The drive through Vermont was particularly exciting largely due to my first Southern Tchagra ever for this area. The Cape Canaries, Cape Robin-Chats and Sombre Greenbulls were very vocal, together with Cape Spurfowls. There were fishermen out on the water and two Subantarctic Skuas were flying from one boat to the other. I surprisingly dipped on Fiscal Flycatcher, Fork-tailed Drongo and Red Bishops, but most of the other bankers such as Bar-throated Apalis, Cape Bulbul and Karoo Prinia were found.
Also interesting that Little Egret, Pied Kingfisher and African Black Oystercatcher were not found along Harderbaai this morning. The terns are back in a big way and besides the usual Swift Terns, I found Common, Damara and Sandwich Terns at the day roost. These birds have been present over the last ten days. The milkwoods produced Cape Batis, Olive Thrush and lots of greenbuls and white-eyes.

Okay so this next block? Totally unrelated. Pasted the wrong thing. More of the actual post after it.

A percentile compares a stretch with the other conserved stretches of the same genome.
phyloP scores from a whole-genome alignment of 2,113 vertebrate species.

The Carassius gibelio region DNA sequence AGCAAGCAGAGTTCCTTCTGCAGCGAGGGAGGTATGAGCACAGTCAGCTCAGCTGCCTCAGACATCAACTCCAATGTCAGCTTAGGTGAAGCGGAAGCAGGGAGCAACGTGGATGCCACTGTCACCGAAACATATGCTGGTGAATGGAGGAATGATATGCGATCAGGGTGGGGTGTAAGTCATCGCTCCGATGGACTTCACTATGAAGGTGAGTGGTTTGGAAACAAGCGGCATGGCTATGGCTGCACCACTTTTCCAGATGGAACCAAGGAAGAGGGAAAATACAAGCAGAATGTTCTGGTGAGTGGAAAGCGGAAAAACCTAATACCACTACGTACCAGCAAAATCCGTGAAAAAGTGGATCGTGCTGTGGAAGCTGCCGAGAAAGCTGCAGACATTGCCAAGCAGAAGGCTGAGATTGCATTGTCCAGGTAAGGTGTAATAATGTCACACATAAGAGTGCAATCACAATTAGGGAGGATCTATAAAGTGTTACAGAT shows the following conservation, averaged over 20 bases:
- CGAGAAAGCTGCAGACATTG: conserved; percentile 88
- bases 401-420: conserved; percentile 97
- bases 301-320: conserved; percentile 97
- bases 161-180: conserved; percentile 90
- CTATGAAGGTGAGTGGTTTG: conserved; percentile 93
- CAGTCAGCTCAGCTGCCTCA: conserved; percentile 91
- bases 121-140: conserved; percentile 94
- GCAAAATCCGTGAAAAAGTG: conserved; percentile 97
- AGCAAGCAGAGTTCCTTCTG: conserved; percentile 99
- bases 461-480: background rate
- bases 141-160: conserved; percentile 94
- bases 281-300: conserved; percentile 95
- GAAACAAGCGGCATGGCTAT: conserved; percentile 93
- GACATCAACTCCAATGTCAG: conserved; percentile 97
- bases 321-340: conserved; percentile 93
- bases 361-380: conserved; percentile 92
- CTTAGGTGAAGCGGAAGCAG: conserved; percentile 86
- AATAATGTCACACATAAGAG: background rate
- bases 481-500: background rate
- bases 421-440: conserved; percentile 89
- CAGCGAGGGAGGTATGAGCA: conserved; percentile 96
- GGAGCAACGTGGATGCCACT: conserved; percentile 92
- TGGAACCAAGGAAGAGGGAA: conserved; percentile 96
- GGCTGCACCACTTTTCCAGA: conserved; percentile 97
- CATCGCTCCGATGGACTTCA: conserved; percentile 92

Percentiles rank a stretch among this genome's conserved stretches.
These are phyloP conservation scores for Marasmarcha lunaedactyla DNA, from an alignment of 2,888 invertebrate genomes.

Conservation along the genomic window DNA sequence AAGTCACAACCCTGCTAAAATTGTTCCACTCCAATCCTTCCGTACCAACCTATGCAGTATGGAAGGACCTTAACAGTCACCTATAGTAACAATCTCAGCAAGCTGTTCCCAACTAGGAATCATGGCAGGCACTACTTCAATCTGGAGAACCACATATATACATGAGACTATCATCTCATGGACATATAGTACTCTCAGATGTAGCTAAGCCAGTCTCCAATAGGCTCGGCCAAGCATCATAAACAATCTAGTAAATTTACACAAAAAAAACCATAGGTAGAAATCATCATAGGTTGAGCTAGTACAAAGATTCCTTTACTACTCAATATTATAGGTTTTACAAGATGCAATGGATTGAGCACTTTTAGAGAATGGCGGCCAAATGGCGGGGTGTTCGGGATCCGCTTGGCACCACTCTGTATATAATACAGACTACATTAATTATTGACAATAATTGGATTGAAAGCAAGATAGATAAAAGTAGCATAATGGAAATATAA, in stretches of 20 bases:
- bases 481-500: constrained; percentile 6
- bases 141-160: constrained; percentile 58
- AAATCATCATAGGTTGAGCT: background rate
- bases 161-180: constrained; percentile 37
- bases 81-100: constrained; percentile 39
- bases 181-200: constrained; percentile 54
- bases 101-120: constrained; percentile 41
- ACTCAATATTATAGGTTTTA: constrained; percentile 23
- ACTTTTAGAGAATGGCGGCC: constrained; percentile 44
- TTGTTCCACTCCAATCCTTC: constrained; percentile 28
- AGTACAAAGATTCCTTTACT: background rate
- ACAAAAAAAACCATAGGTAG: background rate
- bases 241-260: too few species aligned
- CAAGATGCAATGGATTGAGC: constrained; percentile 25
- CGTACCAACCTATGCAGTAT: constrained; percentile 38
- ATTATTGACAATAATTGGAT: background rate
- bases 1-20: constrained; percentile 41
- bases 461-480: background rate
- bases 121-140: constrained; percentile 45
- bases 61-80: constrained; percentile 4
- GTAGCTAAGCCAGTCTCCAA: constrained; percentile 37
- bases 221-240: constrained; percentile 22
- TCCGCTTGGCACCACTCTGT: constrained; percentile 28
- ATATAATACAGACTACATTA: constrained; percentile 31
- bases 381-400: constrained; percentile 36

The estuary had been very quiet in recent weeks, probably due to the high water levels and I did not manage to add anything here. After and hour the cloudy weather again started moving in and I decided to head back home. I managed to get 61 species in the 60 minutes that I was out there, and believe that this is not too bad given the conditions and the fact that I missed out on several species that I would normally expect to find. Of these 61 species 16 were endemic or near-endemic, once again indicating how underrated our area is as a top birding destination. I decided that this summer I am going to try my best to get a hundred species in the 90 minutes that I have on Monday mornings when the sound of vacuum cleaners drive me nuts at home.